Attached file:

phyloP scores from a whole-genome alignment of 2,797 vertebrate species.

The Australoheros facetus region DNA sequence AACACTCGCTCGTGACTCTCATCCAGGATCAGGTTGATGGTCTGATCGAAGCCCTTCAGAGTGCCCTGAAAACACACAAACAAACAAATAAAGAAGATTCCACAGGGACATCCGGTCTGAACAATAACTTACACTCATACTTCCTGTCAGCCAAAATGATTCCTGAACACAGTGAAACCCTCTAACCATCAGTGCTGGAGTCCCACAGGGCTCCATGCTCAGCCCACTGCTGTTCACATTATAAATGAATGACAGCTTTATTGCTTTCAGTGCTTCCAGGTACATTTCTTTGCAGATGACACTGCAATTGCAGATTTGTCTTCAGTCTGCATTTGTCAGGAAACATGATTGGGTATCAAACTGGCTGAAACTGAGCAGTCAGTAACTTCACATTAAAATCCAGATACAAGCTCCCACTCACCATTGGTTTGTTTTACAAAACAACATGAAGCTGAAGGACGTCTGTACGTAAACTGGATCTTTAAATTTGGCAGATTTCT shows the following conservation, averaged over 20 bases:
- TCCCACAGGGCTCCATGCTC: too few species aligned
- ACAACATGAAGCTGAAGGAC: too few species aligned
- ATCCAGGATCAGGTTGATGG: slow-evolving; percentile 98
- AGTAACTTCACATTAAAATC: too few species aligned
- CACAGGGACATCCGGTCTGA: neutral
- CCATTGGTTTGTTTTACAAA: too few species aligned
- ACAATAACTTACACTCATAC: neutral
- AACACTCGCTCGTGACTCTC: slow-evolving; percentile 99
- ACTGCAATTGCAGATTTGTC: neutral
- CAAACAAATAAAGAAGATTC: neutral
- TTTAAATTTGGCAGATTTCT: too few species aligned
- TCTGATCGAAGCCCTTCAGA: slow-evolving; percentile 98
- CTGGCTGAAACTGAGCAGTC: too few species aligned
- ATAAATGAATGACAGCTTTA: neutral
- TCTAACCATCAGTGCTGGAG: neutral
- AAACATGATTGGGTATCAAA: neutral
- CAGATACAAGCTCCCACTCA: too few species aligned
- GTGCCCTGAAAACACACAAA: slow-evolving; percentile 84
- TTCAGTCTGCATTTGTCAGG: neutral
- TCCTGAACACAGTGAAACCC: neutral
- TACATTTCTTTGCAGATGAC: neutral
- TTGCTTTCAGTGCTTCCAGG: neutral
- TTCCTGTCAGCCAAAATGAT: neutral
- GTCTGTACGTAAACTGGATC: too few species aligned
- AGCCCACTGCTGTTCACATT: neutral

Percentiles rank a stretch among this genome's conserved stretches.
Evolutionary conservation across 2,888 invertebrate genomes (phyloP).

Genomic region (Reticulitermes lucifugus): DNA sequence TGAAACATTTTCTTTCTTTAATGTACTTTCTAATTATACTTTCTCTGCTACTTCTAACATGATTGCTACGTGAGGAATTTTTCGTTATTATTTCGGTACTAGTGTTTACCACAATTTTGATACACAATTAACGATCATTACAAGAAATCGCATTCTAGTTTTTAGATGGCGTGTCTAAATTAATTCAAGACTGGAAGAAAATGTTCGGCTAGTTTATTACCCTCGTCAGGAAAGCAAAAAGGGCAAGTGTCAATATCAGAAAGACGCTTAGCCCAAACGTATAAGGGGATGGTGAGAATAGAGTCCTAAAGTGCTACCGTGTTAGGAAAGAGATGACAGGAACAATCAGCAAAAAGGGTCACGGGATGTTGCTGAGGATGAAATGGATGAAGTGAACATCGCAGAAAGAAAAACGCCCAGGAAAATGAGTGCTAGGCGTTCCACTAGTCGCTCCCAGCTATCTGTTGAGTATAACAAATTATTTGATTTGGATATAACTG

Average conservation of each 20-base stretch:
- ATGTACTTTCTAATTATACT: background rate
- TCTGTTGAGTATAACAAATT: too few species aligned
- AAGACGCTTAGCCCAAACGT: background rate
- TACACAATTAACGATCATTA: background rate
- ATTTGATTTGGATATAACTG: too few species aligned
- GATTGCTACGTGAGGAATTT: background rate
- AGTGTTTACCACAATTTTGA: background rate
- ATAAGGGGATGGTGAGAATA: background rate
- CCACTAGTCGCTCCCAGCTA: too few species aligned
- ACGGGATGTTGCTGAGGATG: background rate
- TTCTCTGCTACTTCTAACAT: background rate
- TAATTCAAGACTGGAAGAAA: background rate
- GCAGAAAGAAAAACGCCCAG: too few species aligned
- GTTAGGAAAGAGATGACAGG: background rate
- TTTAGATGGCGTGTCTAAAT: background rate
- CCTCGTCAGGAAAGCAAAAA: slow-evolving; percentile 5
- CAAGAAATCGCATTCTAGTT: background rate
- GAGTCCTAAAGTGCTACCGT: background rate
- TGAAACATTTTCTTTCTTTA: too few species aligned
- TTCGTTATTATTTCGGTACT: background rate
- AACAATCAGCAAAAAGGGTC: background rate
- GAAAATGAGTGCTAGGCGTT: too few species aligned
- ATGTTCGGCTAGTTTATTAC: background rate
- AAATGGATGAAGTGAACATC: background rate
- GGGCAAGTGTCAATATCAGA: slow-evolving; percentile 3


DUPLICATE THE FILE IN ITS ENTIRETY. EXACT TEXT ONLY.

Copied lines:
phyloP scores from a whole-genome alignment of 2,797 vertebrate species.

The Australoheros facetus region DNA sequence AACACTCGCTCGTGACTCTCATCCAGGATCAGGTTGATGGTCTGATCGAAGCCCTTCAGAGTGCCCTGAAAACACACAAACAAACAAATAAAGAAGATTCCACAGGGACATCCGGTCTGAACAATAACTTACACTCATACTTCCTGTCAGCCAAAATGATTCCTGAACACAGTGAAACCCTCTAACCATCAGTGCTGGAGTCCCACAGGGCTCCATGCTCAGCCCACTGCTGTTCACATTATAAATGAATGACAGCTTTATTGCTTTCAGTGCTTCCAGGTACATTTCTTTGCAGATGACACTGCAATTGCAGATTTGTCTTCAGTCTGCATTTGTCAGGAAACATGATTGGGTATCAAACTGGCTGAAACTGAGCAGTCAGTAACTTCACATTAAAATCCAGATACAAGCTCCCACTCACCATTGGTTTGTTTTACAAAACAACATGAAGCTGAAGGACGTCTGTACGTAAACTGGATCTTTAAATTTGGCAGATTTCT shows the following conservation, averaged over 20 bases:
- TCCCACAGGGCTCCATGCTC: too few species aligned
- ACAACATGAAGCTGAAGGAC: too few species aligned
- ATCCAGGATCAGGTTGATGG: slow-evolving; percentile 98
- AGTAACTTCACATTAAAATC: too few species aligned
- CACAGGGACATCCGGTCTGA: neutral
- CCATTGGTTTGTTTTACAAA: too few species aligned
- ACAATAACTTACACTCATAC: neutral
- AACACTCGCTCGTGACTCTC: slow-evolving; percentile 99
- ACTGCAATTGCAGATTTGTC: neutral
- CAAACAAATAAAGAAGATTC: neutral
- TTTAAATTTGGCAGATTTCT: too few species aligned
- TCTGATCGAAGCCCTTCAGA: slow-evolving; percentile 98
- CTGGCTGAAACTGAGCAGTC: too few species aligned
- ATAAATGAATGACAGCTTTA: neutral
- TCTAACCATCAGTGCTGGAG: neutral
- AAACATGATTGGGTATCAAA: neutral
- CAGATACAAGCTCCCACTCA: too few species aligned
- GTGCCCTGAAAACACACAAA: slow-evolving; percentile 84
- TTCAGTCTGCATTTGTCAGG: neutral
- TCCTGAACACAGTGAAACCC: neutral
- TACATTTCTTTGCAGATGAC: neutral
- TTGCTTTCAGTGCTTCCAGG: neutral
- TTCCTGTCAGCCAAAATGAT: neutral
- GTCTGTACGTAAACTGGATC: too few species aligned
- AGCCCACTGCTGTTCACATT: neutral

Percentiles rank a stretch among this genome's conserved stretches.
Evolutionary conservation across 2,888 invertebrate genomes (phyloP).

Genomic region (Reticulitermes lucifugus): DNA sequence TGAAACATTTTCTTTCTTTAATGTACTTTCTAATTATACTTTCTCTGCTACTTCTAACATGATTGCTACGTGAGGAATTTTTCGTTATTATTTCGGTACTAGTGTTTACCACAATTTTGATACACAATTAACGATCATTACAAGAAATCGCATTCTAGTTTTTAGATGGCGTGTCTAAATTAATTCAAGACTGGAAGAAAATGTTCGGCTAGTTTATTACCCTCGTCAGGAAAGCAAAAAGGGCAAGTGTCAATATCAGAAAGACGCTTAGCCCAAACGTATAAGGGGATGGTGAGAATAGAGTCCTAAAGTGCTACCGTGTTAGGAAAGAGATGACAGGAACAATCAGCAAAAAGGGTCACGGGATGTTGCTGAGGATGAAATGGATGAAGTGAACATCGCAGAAAGAAAAACGCCCAGGAAAATGAGTGCTAGGCGTTCCACTAGTCGCTCCCAGCTATCTGTTGAGTATAACAAATTATTTGATTTGGATATAACTG

Average conservation of each 20-base stretch:
- ATGTACTTTCTAATTATACT: background rate
- TCTGTTGAGTATAACAAATT: too few species aligned
- AAGACGCTTAGCCCAAACGT: background rate
- TACACAATTAACGATCATTA: background rate
- ATTTGATTTGGATATAACTG: too few species aligned
- GATTGCTACGTGAGGAATTT: background rate
- AGTGTTTACCACAATTTTGA: background rate
- ATAAGGGGATGGTGAGAATA: background rate
- CCACTAGTCGCTCCCAGCTA: too few species aligned
- ACGGGATGTTGCTGAGGATG: background rate
- TTCTCTGCTACTTCTAACAT: background rate
- TAATTCAAGACTGGAAGAAA: background rate
- GCAGAAAGAAAAACGCCCAG: too few species aligned
- GTTAGGAAAGAGATGACAGG: background rate
- TTTAGATGGCGTGTCTAAAT: background rate
- CCTCGTCAGGAAAGCAAAAA: slow-evolving; percentile 5
- CAAGAAATCGCATTCTAGTT: background rate
- GAGTCCTAAAGTGCTACCGT: background rate
- TGAAACATTTTCTTTCTTTA: too few species aligned
- TTCGTTATTATTTCGGTACT: background rate
- AACAATCAGCAAAAAGGGTC: background rate
- GAAAATGAGTGCTAGGCGTT: too few species aligned
- ATGTTCGGCTAGTTTATTAC: background rate
- AAATGGATGAAGTGAACATC: background rate
- GGGCAAGTGTCAATATCAGA: slow-evolving; percentile 3